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Walker Farms diversifies with a new processing plant, dairy bar

Progressive Dairy Editor Lora Bender Published on 14 April 2021
Walker Dairy Barn

Expansion is a strategy that has been passed down from generation to generation at Walker Farms in Aylmer, Ontario.

Seizing the opportunity to grow through diversification, the Walker family decided to vertically integrate themselves into the market by opening up a new on-site processing plant and dairy bar.

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The Walker family

Walker Farms is one of the largest dairy operations in Ontario, currently milking 1,600 cows. (The late) John Walker Sr., Canadian Agriculture Hall of Fame inductee, began Walker Dairy in 1958. His son, Jon Jr., started his own farm, Walker Farms, in 1977.

His herd moved around a lot, but he eventually moved his cows back to the family farm in 1997 with his wife, Linda, and their five children – John G., Dayna, Scott, Clint and Jane. John Sr. moved his herd to another farm, where Walker Dairy Sales is located today, and both continued to use any extra money for more quota. Since 2008, Walker Farms has built two sand-bedded freestall barns (in the shape of an “H”), two large earthen manure lagoons and installed a 50-stall rotary milking parlour.

Entering a new phase

Scott Walker

Scott Walker, dairy operations manager, explains, “We’ve been thinking about [processing] for over five years. It’s always been in the back of our heads.” The growing outside pressures on Canada’s supply management system and the recent trade deals influenced their decision to take the next step “or leap,” as Walker states.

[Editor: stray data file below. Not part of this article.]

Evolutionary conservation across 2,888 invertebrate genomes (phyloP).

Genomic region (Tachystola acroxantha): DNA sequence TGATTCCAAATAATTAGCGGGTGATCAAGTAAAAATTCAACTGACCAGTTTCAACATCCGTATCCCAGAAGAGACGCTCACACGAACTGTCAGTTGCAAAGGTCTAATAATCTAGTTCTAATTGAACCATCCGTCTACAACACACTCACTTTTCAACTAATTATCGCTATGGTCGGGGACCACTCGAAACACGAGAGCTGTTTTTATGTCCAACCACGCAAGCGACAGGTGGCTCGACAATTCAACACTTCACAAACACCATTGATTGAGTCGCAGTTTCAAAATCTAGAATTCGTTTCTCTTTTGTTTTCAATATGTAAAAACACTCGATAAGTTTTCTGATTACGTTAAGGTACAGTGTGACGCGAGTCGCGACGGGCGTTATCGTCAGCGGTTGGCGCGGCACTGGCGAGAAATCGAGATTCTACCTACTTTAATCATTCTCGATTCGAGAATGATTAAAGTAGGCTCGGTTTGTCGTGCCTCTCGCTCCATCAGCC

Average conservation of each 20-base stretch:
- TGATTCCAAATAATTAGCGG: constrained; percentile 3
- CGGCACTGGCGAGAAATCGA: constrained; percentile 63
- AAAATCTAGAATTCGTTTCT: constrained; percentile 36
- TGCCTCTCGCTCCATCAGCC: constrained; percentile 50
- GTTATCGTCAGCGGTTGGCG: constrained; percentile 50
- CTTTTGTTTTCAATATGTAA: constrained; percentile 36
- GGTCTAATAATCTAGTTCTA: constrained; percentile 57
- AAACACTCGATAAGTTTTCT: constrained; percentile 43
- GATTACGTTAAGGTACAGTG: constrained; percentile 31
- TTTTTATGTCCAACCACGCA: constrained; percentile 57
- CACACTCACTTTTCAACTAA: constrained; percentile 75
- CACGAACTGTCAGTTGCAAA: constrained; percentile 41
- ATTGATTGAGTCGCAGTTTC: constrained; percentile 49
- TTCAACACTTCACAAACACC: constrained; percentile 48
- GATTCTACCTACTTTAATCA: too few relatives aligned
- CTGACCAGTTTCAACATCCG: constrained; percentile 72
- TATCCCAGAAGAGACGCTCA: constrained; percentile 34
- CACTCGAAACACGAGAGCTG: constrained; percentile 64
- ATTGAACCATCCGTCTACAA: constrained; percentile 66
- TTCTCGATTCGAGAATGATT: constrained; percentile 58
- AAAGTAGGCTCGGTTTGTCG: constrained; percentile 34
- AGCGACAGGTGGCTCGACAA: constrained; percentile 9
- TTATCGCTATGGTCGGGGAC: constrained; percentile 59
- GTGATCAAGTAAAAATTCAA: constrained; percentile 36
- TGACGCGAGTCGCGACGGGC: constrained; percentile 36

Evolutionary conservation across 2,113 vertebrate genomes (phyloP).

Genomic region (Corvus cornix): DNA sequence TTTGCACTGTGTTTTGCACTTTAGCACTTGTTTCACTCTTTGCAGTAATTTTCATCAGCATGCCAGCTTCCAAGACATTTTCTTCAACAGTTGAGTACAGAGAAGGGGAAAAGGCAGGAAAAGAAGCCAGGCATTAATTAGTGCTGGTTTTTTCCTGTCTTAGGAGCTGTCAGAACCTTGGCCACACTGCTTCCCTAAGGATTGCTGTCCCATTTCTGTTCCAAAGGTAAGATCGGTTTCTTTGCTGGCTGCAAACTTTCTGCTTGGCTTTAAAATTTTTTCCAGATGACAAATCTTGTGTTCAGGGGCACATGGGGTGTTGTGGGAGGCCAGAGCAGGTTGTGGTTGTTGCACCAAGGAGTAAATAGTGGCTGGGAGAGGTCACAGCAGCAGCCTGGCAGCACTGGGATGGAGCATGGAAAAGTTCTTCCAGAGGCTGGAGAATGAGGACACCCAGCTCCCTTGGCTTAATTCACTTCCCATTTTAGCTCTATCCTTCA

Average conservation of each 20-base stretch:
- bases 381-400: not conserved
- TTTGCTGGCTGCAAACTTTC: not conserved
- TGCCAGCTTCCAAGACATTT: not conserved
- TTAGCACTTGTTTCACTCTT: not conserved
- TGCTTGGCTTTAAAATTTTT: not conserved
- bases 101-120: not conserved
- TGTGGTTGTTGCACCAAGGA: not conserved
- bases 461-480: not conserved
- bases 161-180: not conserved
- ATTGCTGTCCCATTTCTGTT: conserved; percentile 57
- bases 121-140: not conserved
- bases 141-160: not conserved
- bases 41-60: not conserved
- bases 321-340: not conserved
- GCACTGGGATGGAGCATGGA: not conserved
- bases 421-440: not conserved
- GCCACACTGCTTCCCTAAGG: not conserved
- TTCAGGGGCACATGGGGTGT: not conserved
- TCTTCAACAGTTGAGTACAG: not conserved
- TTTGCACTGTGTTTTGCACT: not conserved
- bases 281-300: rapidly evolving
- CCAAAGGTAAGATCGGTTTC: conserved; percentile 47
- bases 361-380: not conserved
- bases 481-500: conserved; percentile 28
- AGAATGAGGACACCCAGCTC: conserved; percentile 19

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Research began three years ago by touring processing plants such as Miller’s Dairy and Shaw’s Ice Cream Dairy Bar in Ontario. They also toured in the U.S. and the Netherlands. Walker says the biggest takeaway from each processor was that they would have built more capacity from day one. “They wished they had built their original builds bigger because they expanded a lot faster than they had expected. So when we heard that, we took it to heart. We were like, even though in the first month we may only sell 500 litres, let’s build it for five to 10 years down the road,” he explains.

Five years ago, the farm started breeding for the A2 beta-casein gene, thinking it would give them a competitive advantage in the future. They continually check their herd and now have approximately 50% of the tested animals carrying the A2A2 gene. These roughly 500 cows are split into two pens, and their milk is sent to the farm’s processing plant. “Eventually, our goal is to have 100% A2A2 [cows] on the farm,” Walker says. “Our youngstock and heifers are going to be more prevalent with A2A2 than our older cows … and with the calves being born now, I think we’d be closer to 80% A2A2.”

Processing plant

processing facility

Located 400 feet from the milking parlour, 100% single-sourced A2A2 milk flows underground to the fully automated processing plant. The plant’s maximum processing capacity is 25,000 litres per day. “We built the plant so it’s scalable,” Walker explains. “Eventually, our goal is to have all our milk on the farm go through the processing plant – that might be a 10- to 15-year goal.” Until then, the farm’s additional milk is trucked off the farm. Once the demand is there and the entire herd is A2A2, Walker says the plan is to add a second shift to the plant, allowing them to process all of their milk on-site.

Innovation

The farm is working in partnership with the School of Food and Nutritional Sciences at Brescia University College (affiliated with Western University) on product development through an internship program. They have two part-time interns: Sarah Devereaux will focus on sales and social media, and Nina Trask will help on recipe development and product design. They’ve also hired a full-time production manager for the plant.

The plant will process 1%, 2% and 3.25% white milk, as well as 2% chocolate milk – served in 1.5-litre and 250-millilitre plastic bottles. Walker says their immediate focus is to push the volume of fluid milk through the plant, but there are plans to expand products in the future. “The first one would be to bottle our own cream. … This would be the easiest transition and the most realistic to start. And then the next thing would be a drinkable yoghurt,” he says. Everything they need to expand is already set up in the plant, such as the fermenting tanks and fermenting tubes.